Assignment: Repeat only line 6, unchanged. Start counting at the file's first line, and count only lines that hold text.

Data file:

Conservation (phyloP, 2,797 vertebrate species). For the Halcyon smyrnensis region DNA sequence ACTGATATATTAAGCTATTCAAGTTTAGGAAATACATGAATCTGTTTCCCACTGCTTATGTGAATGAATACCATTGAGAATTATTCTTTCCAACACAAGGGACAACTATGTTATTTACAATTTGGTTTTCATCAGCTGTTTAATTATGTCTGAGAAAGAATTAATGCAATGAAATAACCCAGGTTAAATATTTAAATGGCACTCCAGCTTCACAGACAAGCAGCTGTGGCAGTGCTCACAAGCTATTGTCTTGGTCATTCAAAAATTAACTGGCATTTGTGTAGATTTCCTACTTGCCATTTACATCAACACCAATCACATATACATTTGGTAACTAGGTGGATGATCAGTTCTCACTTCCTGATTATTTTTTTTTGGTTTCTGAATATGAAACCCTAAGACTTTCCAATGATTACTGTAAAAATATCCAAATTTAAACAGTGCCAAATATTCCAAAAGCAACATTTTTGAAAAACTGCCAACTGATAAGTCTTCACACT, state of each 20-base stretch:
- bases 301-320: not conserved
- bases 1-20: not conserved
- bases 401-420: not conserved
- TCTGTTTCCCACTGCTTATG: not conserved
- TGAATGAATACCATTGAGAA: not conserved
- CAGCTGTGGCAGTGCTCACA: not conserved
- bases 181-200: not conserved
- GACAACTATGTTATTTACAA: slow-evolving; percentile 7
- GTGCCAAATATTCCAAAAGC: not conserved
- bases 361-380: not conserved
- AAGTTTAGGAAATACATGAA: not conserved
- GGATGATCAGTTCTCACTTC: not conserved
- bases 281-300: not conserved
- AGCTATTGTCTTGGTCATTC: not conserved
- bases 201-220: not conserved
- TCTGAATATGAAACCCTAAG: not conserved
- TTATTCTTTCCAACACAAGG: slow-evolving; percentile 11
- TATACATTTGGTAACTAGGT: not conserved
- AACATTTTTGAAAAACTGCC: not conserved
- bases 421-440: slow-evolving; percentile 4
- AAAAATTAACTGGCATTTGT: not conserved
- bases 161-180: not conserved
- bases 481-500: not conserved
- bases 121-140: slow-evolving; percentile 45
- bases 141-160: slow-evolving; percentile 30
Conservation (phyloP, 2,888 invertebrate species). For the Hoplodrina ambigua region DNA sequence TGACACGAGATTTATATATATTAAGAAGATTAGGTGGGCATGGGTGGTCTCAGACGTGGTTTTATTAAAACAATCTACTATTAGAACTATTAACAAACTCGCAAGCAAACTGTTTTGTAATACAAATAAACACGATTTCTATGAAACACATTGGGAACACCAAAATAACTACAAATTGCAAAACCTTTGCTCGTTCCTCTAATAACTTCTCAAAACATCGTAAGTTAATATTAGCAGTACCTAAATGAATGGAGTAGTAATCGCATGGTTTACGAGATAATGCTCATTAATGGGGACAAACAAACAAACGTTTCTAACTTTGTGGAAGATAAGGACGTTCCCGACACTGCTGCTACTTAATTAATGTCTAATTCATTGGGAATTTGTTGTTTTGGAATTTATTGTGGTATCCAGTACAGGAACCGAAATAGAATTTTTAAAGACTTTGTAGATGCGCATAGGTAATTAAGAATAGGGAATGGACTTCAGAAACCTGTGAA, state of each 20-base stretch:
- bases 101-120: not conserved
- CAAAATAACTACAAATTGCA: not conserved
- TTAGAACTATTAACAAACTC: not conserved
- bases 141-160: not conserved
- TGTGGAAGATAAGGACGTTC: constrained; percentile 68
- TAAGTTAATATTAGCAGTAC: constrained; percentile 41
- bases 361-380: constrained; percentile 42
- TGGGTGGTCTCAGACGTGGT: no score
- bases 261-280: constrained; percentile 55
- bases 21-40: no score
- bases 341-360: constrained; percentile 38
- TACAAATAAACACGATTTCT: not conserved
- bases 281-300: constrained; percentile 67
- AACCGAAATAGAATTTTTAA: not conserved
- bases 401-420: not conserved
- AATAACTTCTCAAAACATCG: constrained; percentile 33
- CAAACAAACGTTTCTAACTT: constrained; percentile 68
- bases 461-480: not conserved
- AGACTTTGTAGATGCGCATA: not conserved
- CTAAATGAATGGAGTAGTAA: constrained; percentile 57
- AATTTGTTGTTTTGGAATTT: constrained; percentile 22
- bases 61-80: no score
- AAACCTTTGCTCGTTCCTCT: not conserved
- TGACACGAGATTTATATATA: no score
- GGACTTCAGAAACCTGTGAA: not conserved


- TGAATGAATACCATTGAGAA: not conserved